Love vs. Attachment
Each of the qualities of the awakened heart, such as love, joy and peace, have what are called “near enemies”—aspects which mimic and limit them. The near enemy of love is attachment. Attachment masquerades as love. It says, “I will love this person (because I need something from them).” Or, “I’ll love you if you’ll love me back. I’ll love you, but only if you will be the way I want.” This isn’t the fullness of love. Instead there is attachment—there is clinging and fear. True love allows, honors, and appreciates; attachment grasps, demands, needs, and aims to possess. If we examine our own attachment with compassion, we can see how it is constricted, fear-based and conditional; it offers love only to certain people in certain ways—it is exclusive. Then we can practice opening to love, in the sense of metta, used by the Buddha—a universal, heartfelt feeling of caring and connectedness. This love is a dedication to the welfare of—and a wishing the best for—others near and far.
We can even learn to love those whom we may not approve of or like. We may not condone their behavior, but we cultivate compassion for them as another being. Love is not passive acquiescence. It is a powerful force that can transform any situation. As the Buddha teaches, “Hatred never ceases through hatred. Hatred is only overcome by love.” Love embraces all beings without exception, and discards ill will.
We might wonder about nonattachment, how to reconcile service and responsible action with a meditative life that fosters letting go. Do the values that lead us to actively give, serve, and care for one another differ from the values that lead us on a journey of nonclinging, liberation and awakening?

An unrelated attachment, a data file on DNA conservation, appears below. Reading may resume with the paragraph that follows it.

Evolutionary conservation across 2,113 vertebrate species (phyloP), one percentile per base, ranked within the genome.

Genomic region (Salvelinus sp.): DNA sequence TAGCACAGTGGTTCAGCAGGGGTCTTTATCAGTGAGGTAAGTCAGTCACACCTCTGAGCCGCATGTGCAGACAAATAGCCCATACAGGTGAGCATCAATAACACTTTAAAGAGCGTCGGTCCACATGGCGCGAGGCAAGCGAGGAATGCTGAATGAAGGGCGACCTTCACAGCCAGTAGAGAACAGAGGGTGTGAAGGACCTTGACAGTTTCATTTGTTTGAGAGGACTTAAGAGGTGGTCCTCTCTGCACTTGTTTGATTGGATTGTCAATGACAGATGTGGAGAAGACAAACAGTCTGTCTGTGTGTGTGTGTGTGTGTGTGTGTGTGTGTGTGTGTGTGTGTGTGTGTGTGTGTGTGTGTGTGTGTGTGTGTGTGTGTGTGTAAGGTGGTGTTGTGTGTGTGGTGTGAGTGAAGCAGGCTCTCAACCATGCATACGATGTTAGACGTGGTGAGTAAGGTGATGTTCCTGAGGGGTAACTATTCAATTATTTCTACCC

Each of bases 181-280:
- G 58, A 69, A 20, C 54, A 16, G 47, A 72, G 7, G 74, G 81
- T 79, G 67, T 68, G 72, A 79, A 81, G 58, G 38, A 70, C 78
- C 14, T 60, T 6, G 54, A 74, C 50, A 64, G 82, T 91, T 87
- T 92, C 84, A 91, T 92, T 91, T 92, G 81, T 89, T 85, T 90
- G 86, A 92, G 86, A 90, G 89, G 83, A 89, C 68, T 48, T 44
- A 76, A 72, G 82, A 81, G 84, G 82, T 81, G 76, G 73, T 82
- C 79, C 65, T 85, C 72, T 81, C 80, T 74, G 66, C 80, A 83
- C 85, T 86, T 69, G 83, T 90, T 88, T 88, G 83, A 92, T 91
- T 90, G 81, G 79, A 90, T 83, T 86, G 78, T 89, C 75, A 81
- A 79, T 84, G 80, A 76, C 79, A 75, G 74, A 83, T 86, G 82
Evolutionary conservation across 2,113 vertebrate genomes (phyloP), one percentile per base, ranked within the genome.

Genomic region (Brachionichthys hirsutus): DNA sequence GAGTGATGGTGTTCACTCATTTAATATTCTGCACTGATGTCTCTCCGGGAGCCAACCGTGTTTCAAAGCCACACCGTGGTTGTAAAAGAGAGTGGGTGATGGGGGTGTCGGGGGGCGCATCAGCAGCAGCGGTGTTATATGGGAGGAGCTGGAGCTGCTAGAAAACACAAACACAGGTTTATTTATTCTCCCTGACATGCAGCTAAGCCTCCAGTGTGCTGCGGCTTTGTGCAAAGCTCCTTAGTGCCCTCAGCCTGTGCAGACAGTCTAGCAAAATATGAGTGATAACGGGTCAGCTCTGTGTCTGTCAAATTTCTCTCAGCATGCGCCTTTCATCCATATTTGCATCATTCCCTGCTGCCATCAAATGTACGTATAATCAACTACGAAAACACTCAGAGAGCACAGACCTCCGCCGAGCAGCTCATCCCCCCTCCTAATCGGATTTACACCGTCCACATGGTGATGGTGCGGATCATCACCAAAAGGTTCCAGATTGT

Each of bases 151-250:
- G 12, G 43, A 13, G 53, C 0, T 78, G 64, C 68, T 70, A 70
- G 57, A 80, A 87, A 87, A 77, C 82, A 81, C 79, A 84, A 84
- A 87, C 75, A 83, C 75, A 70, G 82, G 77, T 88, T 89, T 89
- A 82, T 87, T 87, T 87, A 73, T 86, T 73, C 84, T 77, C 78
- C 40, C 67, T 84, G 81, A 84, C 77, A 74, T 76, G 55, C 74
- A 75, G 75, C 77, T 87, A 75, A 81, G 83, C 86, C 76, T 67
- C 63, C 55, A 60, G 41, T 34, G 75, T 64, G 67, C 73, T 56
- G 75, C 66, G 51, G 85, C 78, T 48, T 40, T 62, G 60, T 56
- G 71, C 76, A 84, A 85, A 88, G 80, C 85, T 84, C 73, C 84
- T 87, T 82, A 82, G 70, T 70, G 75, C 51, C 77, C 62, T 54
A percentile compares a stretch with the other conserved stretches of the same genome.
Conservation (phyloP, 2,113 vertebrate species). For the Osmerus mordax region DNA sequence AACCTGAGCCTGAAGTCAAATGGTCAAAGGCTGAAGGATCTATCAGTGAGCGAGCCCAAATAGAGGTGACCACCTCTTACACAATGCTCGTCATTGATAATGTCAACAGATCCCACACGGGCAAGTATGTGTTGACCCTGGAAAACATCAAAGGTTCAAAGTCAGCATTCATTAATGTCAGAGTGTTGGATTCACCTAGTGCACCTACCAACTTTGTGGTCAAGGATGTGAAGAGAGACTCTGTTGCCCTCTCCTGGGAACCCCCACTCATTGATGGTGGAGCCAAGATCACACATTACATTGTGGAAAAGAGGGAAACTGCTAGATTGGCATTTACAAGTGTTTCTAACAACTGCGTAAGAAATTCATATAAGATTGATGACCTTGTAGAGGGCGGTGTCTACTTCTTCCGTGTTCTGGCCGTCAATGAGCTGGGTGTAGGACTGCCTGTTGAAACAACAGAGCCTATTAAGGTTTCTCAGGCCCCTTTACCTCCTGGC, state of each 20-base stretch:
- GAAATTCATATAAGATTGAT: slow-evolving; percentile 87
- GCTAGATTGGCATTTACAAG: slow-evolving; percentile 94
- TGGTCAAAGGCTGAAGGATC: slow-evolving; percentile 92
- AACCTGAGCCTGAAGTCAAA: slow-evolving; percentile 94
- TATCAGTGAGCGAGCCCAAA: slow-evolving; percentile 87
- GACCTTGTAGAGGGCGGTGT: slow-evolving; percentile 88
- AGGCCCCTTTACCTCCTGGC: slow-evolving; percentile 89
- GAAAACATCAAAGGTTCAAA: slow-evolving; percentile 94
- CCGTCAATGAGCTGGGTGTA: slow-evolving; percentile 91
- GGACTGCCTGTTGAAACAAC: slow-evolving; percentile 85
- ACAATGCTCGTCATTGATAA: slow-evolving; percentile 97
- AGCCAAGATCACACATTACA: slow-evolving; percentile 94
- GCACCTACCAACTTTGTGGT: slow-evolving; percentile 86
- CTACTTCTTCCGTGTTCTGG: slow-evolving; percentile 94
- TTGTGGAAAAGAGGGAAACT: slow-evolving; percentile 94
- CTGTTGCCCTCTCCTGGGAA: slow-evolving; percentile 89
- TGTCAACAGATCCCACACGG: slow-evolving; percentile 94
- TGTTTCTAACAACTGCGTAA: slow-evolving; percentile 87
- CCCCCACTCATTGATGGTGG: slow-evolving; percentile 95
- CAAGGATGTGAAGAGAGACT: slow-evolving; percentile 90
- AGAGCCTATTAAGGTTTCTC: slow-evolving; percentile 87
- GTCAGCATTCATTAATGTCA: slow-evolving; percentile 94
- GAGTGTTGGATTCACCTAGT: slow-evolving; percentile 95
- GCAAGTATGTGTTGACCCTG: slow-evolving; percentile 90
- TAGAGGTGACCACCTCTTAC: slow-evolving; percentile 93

It helps to distinguish between the four radiant abodes, of the awakened heart —love, compassion, sympathetic joy, and equanimity—and their near enemies. Each of the near enemies can seem to be like these beautiful heart qualities and may even be mistaken for them, but they are not fundamentally alike. The near enemies mistakenly separate us from life and true connection with all things. Instead of the near enemy of attachment, love grows with dedication and care, commitment and courage. This is genuine love. Real compassion connects, rather than its near enemy, pity, which separates. Shared joy connects, rather than jealousy, which separates. And equanimity brings peace to all, rather than its near enemy, indifference, which disconnects us.
As each of these true heart qualities infuses our awareness, they enable us to accept the truth of each moment, to feel our intimate connectedness with all things, and to see the wholeness of life. Whether we are sitting in meditation or sitting somewhere in protest, this genuine love is our spiritual practice wherever we are.